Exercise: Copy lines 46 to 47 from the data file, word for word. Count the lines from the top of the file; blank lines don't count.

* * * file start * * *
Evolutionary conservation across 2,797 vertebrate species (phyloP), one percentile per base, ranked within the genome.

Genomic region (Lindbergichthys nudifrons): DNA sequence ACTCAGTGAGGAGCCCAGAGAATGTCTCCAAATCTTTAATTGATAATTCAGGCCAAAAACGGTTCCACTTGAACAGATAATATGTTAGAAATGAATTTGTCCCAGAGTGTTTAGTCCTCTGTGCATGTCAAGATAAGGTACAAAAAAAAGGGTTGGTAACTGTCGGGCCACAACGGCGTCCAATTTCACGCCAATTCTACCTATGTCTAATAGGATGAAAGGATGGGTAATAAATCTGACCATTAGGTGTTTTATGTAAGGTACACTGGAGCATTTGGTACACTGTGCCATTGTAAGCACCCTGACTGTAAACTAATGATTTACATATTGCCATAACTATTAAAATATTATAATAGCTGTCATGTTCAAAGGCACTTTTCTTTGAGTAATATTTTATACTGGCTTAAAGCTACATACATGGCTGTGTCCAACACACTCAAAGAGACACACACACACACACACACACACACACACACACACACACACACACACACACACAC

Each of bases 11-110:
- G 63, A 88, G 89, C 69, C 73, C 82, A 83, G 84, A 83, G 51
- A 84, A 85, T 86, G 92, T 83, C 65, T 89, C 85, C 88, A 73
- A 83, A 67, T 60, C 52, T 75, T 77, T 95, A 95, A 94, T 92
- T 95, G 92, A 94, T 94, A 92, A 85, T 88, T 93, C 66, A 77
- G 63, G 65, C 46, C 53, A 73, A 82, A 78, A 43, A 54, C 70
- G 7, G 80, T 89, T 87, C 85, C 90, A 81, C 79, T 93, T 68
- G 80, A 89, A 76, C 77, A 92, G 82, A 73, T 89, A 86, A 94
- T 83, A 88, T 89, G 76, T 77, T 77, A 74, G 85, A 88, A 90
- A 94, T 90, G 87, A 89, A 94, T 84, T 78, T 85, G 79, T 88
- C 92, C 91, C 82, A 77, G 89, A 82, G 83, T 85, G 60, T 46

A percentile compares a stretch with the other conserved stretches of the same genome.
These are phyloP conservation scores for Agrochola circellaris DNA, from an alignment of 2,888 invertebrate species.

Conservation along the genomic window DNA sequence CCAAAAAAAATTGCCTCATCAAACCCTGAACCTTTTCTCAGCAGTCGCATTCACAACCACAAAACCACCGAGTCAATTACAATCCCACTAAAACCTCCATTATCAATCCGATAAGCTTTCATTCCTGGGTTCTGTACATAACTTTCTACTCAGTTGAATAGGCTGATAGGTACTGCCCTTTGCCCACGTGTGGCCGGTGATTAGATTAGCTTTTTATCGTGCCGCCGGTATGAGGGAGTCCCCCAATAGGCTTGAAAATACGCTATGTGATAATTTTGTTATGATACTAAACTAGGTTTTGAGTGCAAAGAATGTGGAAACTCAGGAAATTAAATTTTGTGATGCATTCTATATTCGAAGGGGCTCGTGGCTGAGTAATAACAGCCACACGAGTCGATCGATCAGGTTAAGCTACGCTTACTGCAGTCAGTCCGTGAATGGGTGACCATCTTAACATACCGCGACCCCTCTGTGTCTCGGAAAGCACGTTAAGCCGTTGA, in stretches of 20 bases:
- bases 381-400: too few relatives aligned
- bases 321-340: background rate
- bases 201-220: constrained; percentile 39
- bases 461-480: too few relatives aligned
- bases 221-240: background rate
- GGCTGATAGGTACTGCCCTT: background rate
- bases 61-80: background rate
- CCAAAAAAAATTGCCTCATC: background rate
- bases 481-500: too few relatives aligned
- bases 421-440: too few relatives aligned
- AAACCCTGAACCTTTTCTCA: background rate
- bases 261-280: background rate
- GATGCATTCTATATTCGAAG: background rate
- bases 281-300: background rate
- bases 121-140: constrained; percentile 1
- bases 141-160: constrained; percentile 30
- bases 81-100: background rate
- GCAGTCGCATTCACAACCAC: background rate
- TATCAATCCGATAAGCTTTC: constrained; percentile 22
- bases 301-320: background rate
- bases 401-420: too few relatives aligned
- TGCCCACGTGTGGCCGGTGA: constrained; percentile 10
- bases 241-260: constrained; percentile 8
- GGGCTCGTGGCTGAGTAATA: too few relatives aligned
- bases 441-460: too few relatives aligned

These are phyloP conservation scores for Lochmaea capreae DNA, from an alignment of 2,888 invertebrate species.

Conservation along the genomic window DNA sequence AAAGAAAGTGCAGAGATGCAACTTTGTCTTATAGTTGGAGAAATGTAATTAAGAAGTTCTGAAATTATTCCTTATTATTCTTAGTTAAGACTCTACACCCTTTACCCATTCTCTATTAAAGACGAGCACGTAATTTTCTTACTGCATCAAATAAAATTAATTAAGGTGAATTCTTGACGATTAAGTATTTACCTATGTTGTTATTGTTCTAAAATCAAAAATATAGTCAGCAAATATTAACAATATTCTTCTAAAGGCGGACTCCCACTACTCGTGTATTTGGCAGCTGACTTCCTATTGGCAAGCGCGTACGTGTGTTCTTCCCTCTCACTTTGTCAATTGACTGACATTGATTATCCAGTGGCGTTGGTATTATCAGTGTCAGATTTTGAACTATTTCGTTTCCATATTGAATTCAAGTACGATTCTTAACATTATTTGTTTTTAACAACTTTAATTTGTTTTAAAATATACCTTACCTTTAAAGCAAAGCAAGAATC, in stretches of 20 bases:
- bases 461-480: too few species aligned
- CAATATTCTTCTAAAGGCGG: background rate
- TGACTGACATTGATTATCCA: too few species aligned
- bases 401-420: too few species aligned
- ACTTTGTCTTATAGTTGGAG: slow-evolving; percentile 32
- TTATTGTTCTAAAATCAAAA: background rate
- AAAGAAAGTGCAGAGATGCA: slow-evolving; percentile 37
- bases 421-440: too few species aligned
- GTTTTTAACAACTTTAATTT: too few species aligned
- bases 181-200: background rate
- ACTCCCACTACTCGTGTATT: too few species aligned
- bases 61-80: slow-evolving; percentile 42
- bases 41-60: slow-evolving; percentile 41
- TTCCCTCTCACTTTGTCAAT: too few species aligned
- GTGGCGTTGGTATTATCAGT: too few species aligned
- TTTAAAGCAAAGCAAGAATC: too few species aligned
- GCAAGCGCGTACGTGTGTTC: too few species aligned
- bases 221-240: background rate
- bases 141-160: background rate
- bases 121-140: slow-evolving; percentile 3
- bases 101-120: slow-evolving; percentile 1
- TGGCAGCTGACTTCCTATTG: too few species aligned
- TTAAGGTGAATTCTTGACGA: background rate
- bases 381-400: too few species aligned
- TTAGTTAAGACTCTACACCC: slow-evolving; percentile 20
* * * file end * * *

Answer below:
- TGACTGACATTGATTATCCA: too few species aligned
- bases 401-420: too few species aligned